For every Rs 100 parked in shares of public sector banks, investors carry the burden of Rs 150 as bad loans, which have cumulatively ballooned to Rs 4 lakh crore or 1.5 times the market value of these lenders.
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In case of PSBs, if loans that face the risk of being declared NPAs (Non Performing Assets) going ahead are also taken into account, their overall stressed advances are estimated to be almost double at over Rs 8 lakh crore.
The Reserve Bank has set March 2017 as deadline for banks to clean up their balance sheets, forcing them to promptly disclose NPAs, take remedial measures and also make adequate provisions in their financial statements. The banks have began complying with effect from their latest set of financial results, which are for the quarter ended December 31, 2015.
An analysis of their latest quarter results shows that the cumulative gross NPAs of 24 listed public sector banks, including market leader SBI and its associates, stood at Rs 3,93,035 crore as on December 31, 2015.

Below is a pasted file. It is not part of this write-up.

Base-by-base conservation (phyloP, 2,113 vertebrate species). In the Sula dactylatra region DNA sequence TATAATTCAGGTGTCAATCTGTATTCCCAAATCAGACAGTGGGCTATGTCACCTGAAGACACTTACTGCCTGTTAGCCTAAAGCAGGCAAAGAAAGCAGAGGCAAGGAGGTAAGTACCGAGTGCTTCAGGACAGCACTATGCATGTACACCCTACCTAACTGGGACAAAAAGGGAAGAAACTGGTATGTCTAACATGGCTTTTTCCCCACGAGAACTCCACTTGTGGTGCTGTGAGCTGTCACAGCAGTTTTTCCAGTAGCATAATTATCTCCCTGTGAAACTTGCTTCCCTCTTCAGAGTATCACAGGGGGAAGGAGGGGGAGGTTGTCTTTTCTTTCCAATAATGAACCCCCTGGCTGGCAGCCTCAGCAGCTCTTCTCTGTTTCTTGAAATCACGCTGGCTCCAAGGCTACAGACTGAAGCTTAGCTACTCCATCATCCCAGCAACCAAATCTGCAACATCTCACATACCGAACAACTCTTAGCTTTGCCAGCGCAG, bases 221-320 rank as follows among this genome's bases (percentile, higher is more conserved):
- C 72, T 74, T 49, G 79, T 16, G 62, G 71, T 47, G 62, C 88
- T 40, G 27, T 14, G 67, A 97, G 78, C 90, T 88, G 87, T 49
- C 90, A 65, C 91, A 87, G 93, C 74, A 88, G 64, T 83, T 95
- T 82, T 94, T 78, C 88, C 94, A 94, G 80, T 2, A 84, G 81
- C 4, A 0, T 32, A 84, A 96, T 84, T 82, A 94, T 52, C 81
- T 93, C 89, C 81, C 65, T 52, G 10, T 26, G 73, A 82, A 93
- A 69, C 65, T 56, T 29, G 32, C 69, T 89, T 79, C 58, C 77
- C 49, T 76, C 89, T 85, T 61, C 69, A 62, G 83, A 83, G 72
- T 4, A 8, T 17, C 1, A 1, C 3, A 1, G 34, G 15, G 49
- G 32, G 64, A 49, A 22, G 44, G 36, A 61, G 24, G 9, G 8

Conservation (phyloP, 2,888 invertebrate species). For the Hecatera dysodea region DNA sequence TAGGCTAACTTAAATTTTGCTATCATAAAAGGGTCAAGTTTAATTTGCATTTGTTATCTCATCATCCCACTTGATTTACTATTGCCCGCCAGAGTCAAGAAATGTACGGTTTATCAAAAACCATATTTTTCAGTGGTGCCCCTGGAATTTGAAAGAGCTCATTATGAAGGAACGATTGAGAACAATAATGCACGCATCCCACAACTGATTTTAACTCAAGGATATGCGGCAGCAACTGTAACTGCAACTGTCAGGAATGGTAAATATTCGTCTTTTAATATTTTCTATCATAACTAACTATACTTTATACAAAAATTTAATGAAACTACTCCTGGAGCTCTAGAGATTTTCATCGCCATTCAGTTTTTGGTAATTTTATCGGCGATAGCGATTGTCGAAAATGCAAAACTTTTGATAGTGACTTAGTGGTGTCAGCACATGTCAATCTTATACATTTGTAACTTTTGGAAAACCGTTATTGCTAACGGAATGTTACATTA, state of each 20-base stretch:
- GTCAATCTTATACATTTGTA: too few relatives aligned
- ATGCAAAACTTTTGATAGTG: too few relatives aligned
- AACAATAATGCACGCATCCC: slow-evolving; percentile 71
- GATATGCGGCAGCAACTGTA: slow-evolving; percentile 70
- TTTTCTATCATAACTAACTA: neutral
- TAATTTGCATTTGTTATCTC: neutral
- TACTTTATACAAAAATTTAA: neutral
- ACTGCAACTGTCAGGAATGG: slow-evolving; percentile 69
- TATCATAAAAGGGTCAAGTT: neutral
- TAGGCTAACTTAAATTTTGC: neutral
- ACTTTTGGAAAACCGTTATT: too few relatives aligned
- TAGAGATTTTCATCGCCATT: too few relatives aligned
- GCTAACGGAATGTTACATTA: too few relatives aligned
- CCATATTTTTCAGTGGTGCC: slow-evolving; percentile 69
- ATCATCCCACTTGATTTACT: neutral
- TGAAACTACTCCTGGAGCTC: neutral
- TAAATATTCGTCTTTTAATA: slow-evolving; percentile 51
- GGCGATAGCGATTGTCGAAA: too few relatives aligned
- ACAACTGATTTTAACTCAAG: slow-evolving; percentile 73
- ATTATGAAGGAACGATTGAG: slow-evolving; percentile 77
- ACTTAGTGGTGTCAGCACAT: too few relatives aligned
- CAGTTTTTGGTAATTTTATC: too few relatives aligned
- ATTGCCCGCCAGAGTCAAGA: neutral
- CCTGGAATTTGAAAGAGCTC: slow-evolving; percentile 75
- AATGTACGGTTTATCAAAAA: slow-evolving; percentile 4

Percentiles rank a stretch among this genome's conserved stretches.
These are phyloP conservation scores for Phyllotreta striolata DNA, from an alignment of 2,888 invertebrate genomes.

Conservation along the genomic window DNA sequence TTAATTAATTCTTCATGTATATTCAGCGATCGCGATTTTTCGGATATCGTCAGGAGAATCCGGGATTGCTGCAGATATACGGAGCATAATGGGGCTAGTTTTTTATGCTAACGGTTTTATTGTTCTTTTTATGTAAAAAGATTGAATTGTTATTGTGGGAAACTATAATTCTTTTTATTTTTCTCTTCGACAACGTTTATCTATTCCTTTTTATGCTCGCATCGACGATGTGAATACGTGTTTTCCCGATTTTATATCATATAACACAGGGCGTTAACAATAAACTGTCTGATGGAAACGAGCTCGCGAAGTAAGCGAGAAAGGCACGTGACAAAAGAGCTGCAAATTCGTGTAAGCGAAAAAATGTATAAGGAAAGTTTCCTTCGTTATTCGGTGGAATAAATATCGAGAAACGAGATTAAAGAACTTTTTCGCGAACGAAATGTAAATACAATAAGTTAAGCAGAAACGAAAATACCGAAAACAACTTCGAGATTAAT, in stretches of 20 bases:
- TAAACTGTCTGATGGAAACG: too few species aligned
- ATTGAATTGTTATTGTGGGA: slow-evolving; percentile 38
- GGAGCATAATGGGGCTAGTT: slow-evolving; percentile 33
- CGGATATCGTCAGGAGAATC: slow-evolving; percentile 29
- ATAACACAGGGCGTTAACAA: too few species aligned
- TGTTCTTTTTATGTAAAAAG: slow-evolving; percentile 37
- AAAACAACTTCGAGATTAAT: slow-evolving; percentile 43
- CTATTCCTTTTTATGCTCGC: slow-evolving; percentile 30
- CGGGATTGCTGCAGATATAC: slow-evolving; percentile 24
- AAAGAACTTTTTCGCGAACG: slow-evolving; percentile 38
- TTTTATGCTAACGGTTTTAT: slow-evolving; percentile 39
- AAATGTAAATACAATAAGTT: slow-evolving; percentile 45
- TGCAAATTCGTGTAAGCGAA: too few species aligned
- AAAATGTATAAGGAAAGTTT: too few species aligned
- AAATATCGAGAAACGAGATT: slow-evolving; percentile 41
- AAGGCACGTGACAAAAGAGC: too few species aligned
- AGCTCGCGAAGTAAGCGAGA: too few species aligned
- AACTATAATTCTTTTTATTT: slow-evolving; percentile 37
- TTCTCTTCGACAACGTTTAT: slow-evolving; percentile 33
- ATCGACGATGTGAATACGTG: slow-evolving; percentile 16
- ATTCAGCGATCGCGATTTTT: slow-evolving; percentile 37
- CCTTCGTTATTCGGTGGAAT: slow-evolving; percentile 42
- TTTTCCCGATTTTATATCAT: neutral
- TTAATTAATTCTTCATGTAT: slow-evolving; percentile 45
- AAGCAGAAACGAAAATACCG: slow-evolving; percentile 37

This is nearly 1.5-times of their total market value, which currently stands at Rs 2,62,955 crore.
This also marks a rise of over 50% from their gross NPAs totalling Rs 2,61,918 crore a year ago.
As per RBI, an asset becomes non-performing when it ceases to generate income for the bank. The banks need to declare a loan as NPA which remains overdue for more than 90 days.
Except for State Bank of India (SBI), and a few smaller ones, all listed public sector banks have gross NPAs in excess of their market capitalisation. In most cases, the quantum of bad loans is more than double the market value, while some lenders have gross NPAs as high as four or five-times of their respective market valuations.
The gross NPA of 16 listed private sector lenders stood at Rs 46,271 crore as on December 30, 2015. This compares with their total market value of over Rs 7 lakh crore.